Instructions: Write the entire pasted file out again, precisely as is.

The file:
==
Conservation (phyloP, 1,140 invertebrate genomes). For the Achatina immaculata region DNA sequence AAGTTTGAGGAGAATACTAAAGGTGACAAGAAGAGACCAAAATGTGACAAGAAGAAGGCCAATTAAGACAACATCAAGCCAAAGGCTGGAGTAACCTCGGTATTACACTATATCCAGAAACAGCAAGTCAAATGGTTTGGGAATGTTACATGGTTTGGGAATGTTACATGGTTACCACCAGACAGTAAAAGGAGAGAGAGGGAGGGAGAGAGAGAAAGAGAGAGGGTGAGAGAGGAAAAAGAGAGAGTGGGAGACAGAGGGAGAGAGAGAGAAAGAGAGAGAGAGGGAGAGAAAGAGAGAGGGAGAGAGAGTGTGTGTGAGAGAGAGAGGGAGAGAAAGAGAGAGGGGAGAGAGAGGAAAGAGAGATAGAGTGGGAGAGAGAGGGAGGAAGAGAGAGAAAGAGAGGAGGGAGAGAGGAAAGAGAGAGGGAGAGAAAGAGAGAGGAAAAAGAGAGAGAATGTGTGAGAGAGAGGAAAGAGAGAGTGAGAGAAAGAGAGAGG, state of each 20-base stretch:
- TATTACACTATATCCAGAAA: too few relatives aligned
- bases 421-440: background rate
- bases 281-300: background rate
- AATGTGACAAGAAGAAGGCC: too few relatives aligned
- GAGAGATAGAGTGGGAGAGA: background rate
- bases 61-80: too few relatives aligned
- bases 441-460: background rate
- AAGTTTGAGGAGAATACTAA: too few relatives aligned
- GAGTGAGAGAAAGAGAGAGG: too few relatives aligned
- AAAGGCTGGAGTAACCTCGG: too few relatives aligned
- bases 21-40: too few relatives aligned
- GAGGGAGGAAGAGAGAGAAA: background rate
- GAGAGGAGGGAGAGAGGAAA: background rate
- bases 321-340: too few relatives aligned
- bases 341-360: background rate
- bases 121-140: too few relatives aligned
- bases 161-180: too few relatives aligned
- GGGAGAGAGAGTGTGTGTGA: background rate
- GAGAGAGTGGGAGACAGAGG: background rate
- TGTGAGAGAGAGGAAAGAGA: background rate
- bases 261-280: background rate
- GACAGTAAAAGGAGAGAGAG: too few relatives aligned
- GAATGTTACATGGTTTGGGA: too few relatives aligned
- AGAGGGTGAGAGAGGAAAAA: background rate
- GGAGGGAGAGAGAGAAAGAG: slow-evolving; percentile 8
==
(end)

Conservation (phyloP, 1,140 invertebrate genomes). For the Achatina immaculata region DNA sequence AAGTTTGAGGAGAATACTAAAGGTGACAAGAAGAGACCAAAATGTGACAAGAAGAAGGCCAATTAAGACAACATCAAGCCAAAGGCTGGAGTAACCTCGGTATTACACTATATCCAGAAACAGCAAGTCAAATGGTTTGGGAATGTTACATGGTTTGGGAATGTTACATGGTTACCACCAGACAGTAAAAGGAGAGAGAGGGAGGGAGAGAGAGAAAGAGAGAGGGTGAGAGAGGAAAAAGAGAGAGTGGGAGACAGAGGGAGAGAGAGAGAAAGAGAGAGAGAGGGAGAGAAAGAGAGAGGGAGAGAGAGTGTGTGTGAGAGAGAGAGGGAGAGAAAGAGAGAGGGGAGAGAGAGGAAAGAGAGATAGAGTGGGAGAGAGAGGGAGGAAGAGAGAGAAAGAGAGGAGGGAGAGAGGAAAGAGAGAGGGAGAGAAAGAGAGAGGAAAAAGAGAGAGAATGTGTGAGAGAGAGGAAAGAGAGAGTGAGAGAAAGAGAGAGG, state of each 20-base stretch:
- TATTACACTATATCCAGAAA: too few relatives aligned
- bases 421-440: background rate
- bases 281-300: background rate
- AATGTGACAAGAAGAAGGCC: too few relatives aligned
- GAGAGATAGAGTGGGAGAGA: background rate
- bases 61-80: too few relatives aligned
- bases 441-460: background rate
- AAGTTTGAGGAGAATACTAA: too few relatives aligned
- GAGTGAGAGAAAGAGAGAGG: too few relatives aligned
- AAAGGCTGGAGTAACCTCGG: too few relatives aligned
- bases 21-40: too few relatives aligned
- GAGGGAGGAAGAGAGAGAAA: background rate
- GAGAGGAGGGAGAGAGGAAA: background rate
- bases 321-340: too few relatives aligned
- bases 341-360: background rate
- bases 121-140: too few relatives aligned
- bases 161-180: too few relatives aligned
- GGGAGAGAGAGTGTGTGTGA: background rate
- GAGAGAGTGGGAGACAGAGG: background rate
- TGTGAGAGAGAGGAAAGAGA: background rate
- bases 261-280: background rate
- GACAGTAAAAGGAGAGAGAG: too few relatives aligned
- GAATGTTACATGGTTTGGGA: too few relatives aligned
- AGAGGGTGAGAGAGGAAAAA: background rate
- GGAGGGAGAGAGAGAAAGAG: slow-evolving; percentile 8